With COVID hospitalizations on the rise in New Jersey recently, state officials have rolled out two new models that project how the pandemic may take shape over the coming weeks and months.

During his coronavirus update in Trenton on Wednesday, Gov. Phil Murphy said the moderate case scenario model takes into account the Passover and Easter holidays, spring break activities and expected increases in vaccination doses. It also assumes the COVID vaccines will be effective at protecting people from the variants.

He said this moderate model predicts daily COVID cases would peak at 5,445 on April 18 and hospitalization would peak on the same day, at 2,669, with 574 patients in the ICU.

He noted the model predicts hospitalizations would not drop down near 1,000 until August.

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The governor said the high case scenario, which assumes the COVID vaccines only prove to be 65% effective against the variants, and more people will lower their guard, disregarding social distancing and masking requirements, predicts “a long hot summer, so please God this is not what we have to live through.”

Under this bleak scenario, the state would hit a new high of more than 8,000 new positive cases a day in mid May and then again in mid June, and hospitalizations would reach around 3,500 from mid May until mid June.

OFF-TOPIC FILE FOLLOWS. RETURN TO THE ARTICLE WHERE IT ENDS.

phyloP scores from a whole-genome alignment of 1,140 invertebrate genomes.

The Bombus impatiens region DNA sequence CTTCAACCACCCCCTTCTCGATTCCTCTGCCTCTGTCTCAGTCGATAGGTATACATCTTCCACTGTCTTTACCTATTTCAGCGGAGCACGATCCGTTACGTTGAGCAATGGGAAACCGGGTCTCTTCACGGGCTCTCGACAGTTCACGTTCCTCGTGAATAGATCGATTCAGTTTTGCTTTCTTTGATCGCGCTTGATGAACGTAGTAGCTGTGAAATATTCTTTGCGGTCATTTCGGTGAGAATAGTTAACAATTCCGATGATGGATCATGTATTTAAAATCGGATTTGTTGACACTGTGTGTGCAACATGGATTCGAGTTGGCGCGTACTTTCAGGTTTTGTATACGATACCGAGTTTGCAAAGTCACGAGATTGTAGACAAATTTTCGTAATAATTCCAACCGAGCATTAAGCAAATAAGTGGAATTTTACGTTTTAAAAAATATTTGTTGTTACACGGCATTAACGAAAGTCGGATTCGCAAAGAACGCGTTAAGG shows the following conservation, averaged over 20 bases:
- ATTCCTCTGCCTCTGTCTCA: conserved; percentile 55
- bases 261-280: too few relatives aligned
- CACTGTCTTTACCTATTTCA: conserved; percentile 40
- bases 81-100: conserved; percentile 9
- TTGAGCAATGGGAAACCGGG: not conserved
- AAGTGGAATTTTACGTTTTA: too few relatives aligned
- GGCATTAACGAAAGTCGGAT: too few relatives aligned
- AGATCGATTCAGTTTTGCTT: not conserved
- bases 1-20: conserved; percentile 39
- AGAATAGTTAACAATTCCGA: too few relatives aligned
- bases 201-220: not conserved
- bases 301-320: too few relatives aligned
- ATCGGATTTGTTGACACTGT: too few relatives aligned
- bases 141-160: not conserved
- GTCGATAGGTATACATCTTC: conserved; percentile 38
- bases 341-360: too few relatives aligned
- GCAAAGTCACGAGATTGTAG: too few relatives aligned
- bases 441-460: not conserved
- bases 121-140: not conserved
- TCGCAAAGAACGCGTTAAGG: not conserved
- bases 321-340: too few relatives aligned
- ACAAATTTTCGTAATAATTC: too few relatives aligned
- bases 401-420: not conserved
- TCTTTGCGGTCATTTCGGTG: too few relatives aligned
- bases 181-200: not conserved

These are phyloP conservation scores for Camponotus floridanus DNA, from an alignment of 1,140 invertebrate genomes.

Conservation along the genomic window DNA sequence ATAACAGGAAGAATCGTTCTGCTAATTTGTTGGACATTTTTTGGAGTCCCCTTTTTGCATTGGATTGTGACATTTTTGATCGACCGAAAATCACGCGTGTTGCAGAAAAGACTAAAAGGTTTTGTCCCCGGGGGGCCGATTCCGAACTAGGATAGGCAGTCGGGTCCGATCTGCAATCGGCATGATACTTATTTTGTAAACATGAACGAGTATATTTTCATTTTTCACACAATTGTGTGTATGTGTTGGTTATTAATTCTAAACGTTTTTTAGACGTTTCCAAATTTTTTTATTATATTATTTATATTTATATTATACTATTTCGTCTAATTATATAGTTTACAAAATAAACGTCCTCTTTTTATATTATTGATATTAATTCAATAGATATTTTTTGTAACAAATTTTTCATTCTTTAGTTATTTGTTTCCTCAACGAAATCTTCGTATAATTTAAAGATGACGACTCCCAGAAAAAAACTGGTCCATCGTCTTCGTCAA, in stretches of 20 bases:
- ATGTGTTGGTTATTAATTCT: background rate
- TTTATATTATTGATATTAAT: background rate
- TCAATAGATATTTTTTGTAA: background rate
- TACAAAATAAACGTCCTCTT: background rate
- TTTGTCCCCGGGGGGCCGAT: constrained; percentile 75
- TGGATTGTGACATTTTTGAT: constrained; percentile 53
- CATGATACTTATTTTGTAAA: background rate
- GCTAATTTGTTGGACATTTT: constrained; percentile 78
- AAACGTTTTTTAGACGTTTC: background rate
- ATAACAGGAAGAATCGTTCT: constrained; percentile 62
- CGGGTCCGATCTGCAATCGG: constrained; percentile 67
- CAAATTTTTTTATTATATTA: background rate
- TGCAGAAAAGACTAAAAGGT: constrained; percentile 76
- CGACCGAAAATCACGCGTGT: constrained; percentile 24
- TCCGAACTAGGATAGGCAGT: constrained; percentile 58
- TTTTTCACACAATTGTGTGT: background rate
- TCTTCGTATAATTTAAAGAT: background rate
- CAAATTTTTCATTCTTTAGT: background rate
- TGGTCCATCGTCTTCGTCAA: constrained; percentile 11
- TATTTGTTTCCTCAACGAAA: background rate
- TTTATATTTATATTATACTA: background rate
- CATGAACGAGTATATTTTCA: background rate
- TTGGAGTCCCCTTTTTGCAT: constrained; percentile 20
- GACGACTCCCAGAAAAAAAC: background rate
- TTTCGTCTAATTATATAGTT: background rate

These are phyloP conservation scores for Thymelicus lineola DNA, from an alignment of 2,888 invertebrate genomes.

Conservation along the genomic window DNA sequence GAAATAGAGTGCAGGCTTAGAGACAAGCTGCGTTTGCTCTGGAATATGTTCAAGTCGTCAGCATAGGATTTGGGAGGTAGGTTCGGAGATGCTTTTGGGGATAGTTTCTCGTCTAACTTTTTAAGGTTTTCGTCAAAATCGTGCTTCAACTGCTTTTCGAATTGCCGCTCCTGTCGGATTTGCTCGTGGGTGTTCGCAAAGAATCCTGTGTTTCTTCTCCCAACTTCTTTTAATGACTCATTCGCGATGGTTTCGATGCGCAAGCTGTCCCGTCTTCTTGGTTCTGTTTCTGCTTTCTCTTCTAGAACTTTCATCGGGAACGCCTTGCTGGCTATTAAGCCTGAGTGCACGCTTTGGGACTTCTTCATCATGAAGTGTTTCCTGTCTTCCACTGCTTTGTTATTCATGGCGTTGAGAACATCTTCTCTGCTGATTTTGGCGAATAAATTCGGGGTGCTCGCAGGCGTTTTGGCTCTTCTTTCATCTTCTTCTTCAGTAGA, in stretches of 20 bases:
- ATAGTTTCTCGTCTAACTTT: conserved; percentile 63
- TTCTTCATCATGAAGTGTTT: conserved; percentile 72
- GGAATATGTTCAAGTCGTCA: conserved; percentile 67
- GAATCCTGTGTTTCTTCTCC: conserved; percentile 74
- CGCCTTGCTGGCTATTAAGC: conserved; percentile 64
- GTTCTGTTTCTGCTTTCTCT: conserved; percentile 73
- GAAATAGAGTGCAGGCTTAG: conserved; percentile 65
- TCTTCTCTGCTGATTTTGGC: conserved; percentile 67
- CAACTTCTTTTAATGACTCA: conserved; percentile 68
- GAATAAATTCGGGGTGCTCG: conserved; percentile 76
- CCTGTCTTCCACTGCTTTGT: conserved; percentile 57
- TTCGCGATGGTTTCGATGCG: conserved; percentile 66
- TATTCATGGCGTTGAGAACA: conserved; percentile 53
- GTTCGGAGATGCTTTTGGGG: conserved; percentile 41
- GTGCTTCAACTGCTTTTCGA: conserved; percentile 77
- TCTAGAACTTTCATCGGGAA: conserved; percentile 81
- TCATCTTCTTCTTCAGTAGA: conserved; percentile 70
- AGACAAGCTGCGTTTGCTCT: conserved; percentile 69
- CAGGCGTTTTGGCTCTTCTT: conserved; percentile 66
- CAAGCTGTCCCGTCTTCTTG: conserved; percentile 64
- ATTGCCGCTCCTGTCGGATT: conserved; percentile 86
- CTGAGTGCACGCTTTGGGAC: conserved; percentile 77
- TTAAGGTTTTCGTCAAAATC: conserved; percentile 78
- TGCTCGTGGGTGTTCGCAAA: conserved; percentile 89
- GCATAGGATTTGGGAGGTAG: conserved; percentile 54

The high case scenario also predicts ICU counts would not drop below 600 until late July and ventilator use would not drop to 300 until August.

Murphy said if this model is accurate, doctors, nurses and other hospital support staff would be stressed and exhausted.

When the governor was asked if we reach a 70% herd immunity level with 4.7 million residents vaccinated by Memorial Day what the New Jersey reality will be, he said: “I think we’re in store, I still believe, for a great summer. But particularly when we’re indoors, we’re going to have to continue, as my late mother would say — I’m not even sure what this means — mind our P’s and Q’s.”

He also said the state will continue to reopen incrementally when the metrics allow.

He pointed out the prediction models are simply projections and they can be changed through behavior.

“The fewer new cases, the fewer new hospitalizations. And the fewer new hospitalizations, the fewer patients in ICU on vents and the fewer deaths,” he said. "It really is that simple.”

Murphy said he believes Garden State residents are up to the task of driving the curve down again, the way it was crushed last spring.

“I know that we can do this,” he said. “We have to push through fatigue and re-focus, get vaccinated as soon as you can when you become eligible. Let’s get this done, let’s make this pandemic history.”

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